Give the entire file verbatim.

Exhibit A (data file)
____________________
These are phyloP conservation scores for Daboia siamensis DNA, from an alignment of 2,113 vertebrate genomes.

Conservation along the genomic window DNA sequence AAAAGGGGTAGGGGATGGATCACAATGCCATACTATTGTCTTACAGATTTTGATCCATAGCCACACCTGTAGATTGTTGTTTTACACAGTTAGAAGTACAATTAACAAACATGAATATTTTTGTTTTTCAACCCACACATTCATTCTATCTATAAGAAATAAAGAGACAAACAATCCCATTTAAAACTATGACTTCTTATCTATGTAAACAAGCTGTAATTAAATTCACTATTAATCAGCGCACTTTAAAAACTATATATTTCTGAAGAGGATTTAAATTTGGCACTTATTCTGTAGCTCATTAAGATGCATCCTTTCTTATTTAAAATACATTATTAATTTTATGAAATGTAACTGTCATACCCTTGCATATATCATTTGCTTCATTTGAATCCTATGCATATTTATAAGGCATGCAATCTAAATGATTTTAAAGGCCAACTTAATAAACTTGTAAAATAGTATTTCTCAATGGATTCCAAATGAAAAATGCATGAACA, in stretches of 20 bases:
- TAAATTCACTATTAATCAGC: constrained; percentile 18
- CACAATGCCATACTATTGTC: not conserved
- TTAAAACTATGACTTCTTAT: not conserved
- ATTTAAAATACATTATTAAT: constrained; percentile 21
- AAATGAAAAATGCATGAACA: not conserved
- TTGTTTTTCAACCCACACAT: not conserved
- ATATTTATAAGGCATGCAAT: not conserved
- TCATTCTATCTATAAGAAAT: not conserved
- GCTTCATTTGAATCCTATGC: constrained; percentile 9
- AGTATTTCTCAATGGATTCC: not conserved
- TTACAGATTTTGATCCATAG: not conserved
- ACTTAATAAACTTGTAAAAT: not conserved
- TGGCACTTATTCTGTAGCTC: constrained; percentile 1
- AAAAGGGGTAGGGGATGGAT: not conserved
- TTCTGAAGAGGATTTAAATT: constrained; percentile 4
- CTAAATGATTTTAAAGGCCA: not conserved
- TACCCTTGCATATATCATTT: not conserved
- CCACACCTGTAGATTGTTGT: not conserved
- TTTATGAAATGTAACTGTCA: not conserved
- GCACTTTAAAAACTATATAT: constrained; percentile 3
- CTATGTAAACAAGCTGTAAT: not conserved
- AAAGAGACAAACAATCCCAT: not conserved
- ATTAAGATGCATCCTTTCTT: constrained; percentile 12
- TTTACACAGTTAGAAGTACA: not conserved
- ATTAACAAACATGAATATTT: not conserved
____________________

These are phyloP conservation scores for Daboia siamensis DNA, from an alignment of 2,113 vertebrate genomes.

Conservation along the genomic window DNA sequence AAAAGGGGTAGGGGATGGATCACAATGCCATACTATTGTCTTACAGATTTTGATCCATAGCCACACCTGTAGATTGTTGTTTTACACAGTTAGAAGTACAATTAACAAACATGAATATTTTTGTTTTTCAACCCACACATTCATTCTATCTATAAGAAATAAAGAGACAAACAATCCCATTTAAAACTATGACTTCTTATCTATGTAAACAAGCTGTAATTAAATTCACTATTAATCAGCGCACTTTAAAAACTATATATTTCTGAAGAGGATTTAAATTTGGCACTTATTCTGTAGCTCATTAAGATGCATCCTTTCTTATTTAAAATACATTATTAATTTTATGAAATGTAACTGTCATACCCTTGCATATATCATTTGCTTCATTTGAATCCTATGCATATTTATAAGGCATGCAATCTAAATGATTTTAAAGGCCAACTTAATAAACTTGTAAAATAGTATTTCTCAATGGATTCCAAATGAAAAATGCATGAACA, in stretches of 20 bases:
- TAAATTCACTATTAATCAGC: constrained; percentile 18
- CACAATGCCATACTATTGTC: not conserved
- TTAAAACTATGACTTCTTAT: not conserved
- ATTTAAAATACATTATTAAT: constrained; percentile 21
- AAATGAAAAATGCATGAACA: not conserved
- TTGTTTTTCAACCCACACAT: not conserved
- ATATTTATAAGGCATGCAAT: not conserved
- TCATTCTATCTATAAGAAAT: not conserved
- GCTTCATTTGAATCCTATGC: constrained; percentile 9
- AGTATTTCTCAATGGATTCC: not conserved
- TTACAGATTTTGATCCATAG: not conserved
- ACTTAATAAACTTGTAAAAT: not conserved
- TGGCACTTATTCTGTAGCTC: constrained; percentile 1
- AAAAGGGGTAGGGGATGGAT: not conserved
- TTCTGAAGAGGATTTAAATT: constrained; percentile 4
- CTAAATGATTTTAAAGGCCA: not conserved
- TACCCTTGCATATATCATTT: not conserved
- CCACACCTGTAGATTGTTGT: not conserved
- TTTATGAAATGTAACTGTCA: not conserved
- GCACTTTAAAAACTATATAT: constrained; percentile 3
- CTATGTAAACAAGCTGTAAT: not conserved
- AAAGAGACAAACAATCCCAT: not conserved
- ATTAAGATGCATCCTTTCTT: constrained; percentile 12
- TTTACACAGTTAGAAGTACA: not conserved
- ATTAACAAACATGAATATTT: not conserved